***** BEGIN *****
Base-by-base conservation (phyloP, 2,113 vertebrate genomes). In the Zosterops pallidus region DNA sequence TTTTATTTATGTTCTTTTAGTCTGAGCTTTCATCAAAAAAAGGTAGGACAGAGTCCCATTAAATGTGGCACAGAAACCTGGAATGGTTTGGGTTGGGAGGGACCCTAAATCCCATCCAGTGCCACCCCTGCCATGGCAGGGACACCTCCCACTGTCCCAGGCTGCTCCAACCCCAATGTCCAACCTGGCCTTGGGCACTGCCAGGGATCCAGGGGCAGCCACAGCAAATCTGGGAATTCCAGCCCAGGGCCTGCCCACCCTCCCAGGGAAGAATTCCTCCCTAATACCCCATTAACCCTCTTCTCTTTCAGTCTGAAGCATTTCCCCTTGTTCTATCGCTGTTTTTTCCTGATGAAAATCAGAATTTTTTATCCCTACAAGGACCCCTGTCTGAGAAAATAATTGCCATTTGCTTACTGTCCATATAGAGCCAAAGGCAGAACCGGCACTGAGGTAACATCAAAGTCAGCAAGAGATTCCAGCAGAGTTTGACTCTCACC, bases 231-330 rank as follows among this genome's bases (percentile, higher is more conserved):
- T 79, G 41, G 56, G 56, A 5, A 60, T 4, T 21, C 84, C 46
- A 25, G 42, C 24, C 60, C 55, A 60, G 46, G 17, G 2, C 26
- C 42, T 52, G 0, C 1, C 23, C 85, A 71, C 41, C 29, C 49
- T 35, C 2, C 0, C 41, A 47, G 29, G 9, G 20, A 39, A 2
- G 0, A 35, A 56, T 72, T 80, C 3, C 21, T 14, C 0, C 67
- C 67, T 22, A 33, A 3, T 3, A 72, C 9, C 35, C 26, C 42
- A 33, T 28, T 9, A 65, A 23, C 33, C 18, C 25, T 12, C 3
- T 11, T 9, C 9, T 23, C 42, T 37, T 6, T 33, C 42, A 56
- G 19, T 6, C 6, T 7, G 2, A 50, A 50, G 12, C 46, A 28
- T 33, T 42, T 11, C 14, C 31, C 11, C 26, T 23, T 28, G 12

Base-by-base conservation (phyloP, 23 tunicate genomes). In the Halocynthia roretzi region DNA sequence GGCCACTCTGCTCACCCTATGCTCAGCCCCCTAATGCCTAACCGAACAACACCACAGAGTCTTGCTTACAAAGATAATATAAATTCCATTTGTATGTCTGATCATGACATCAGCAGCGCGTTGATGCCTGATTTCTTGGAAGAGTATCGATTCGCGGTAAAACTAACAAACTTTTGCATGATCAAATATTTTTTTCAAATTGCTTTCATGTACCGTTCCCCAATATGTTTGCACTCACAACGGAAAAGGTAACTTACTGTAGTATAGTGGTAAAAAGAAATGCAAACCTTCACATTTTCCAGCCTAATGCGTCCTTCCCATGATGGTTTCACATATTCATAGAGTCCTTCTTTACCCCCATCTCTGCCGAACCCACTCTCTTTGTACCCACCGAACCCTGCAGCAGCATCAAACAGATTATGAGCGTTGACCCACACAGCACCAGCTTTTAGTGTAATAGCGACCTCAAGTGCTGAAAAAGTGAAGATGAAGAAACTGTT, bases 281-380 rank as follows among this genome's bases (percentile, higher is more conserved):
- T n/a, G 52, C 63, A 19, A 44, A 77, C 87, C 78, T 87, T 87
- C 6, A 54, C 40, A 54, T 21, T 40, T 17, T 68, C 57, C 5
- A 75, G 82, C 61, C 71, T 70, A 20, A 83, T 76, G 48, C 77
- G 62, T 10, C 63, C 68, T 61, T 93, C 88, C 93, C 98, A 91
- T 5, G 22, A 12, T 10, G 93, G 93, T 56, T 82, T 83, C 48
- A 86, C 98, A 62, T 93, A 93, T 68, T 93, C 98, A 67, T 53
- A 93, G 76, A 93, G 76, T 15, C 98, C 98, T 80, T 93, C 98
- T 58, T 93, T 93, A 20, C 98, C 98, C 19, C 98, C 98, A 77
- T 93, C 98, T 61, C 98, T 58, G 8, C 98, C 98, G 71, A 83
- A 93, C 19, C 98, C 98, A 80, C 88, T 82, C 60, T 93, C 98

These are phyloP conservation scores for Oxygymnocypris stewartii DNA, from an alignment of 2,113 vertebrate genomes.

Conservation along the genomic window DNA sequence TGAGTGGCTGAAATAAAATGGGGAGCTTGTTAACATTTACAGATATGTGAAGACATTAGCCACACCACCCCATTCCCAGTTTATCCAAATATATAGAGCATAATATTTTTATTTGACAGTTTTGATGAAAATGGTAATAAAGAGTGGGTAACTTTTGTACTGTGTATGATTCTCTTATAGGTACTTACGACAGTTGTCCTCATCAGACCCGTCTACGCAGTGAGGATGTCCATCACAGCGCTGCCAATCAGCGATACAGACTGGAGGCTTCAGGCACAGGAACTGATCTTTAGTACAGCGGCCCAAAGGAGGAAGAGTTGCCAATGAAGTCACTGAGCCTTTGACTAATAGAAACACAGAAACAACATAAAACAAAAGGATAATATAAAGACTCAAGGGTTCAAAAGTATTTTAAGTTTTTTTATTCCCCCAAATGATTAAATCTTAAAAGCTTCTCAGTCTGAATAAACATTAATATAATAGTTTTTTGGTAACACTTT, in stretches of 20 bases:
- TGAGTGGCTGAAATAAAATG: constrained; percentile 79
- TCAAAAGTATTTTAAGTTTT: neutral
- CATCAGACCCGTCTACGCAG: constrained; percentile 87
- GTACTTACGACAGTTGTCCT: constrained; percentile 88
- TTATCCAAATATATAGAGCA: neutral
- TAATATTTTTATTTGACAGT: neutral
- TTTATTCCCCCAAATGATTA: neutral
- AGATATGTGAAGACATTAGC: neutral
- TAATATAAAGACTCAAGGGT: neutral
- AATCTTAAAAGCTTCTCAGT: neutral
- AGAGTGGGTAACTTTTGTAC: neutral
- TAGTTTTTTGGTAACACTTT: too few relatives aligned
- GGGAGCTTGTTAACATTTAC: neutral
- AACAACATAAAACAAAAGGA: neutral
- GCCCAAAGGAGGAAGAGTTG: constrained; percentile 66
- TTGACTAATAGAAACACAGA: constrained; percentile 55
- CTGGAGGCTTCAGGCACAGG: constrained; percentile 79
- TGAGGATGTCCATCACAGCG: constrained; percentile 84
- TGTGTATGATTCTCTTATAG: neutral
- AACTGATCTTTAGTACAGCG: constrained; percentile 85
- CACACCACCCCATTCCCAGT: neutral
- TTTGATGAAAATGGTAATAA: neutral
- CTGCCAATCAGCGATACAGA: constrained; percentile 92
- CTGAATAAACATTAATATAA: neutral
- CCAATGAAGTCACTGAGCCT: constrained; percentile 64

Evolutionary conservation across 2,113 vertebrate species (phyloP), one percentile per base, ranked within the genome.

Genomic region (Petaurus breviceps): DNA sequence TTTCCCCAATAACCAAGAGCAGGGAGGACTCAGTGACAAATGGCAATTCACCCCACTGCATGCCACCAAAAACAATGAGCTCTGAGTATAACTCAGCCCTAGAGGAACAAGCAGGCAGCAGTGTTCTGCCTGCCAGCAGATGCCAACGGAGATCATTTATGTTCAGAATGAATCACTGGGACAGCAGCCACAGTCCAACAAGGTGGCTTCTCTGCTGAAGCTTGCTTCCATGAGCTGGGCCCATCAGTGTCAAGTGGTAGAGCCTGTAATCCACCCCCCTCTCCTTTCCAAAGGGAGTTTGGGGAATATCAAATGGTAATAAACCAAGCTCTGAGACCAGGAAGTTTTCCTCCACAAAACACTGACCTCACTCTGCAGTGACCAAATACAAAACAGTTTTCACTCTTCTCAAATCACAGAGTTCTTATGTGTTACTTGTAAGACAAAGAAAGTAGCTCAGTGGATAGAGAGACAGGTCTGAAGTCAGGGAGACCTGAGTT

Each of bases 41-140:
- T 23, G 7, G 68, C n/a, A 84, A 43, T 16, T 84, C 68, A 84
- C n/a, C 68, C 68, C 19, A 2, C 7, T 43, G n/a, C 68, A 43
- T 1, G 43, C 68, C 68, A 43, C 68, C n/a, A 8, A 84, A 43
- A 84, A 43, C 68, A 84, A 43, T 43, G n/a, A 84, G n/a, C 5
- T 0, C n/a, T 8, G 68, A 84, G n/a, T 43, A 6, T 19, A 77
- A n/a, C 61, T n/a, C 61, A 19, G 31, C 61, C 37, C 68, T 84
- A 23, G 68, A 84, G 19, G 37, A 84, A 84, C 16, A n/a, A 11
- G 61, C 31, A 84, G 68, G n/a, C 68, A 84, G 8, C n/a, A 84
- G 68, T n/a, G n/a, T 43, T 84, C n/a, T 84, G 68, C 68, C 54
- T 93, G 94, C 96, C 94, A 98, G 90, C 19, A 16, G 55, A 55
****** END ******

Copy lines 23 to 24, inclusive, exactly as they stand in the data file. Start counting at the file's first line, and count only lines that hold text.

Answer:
These are phyloP conservation scores for Oxygymnocypris stewartii DNA, from an alignment of 2,113 vertebrate genomes.

Conservation along the genomic window DNA sequence TGAGTGGCTGAAATAAAATGGGGAGCTTGTTAACATTTACAGATATGTGAAGACATTAGCCACACCACCCCATTCCCAGTTTATCCAAATATATAGAGCATAATATTTTTATTTGACAGTTTTGATGAAAATGGTAATAAAGAGTGGGTAACTTTTGTACTGTGTATGATTCTCTTATAGGTACTTACGACAGTTGTCCTCATCAGACCCGTCTACGCAGTGAGGATGTCCATCACAGCGCTGCCAATCAGCGATACAGACTGGAGGCTTCAGGCACAGGAACTGATCTTTAGTACAGCGGCCCAAAGGAGGAAGAGTTGCCAATGAAGTCACTGAGCCTTTGACTAATAGAAACACAGAAACAACATAAAACAAAAGGATAATATAAAGACTCAAGGGTTCAAAAGTATTTTAAGTTTTTTTATTCCCCCAAATGATTAAATCTTAAAAGCTTCTCAGTCTGAATAAACATTAATATAATAGTTTTTTGGTAACACTTT, in stretches of 20 bases: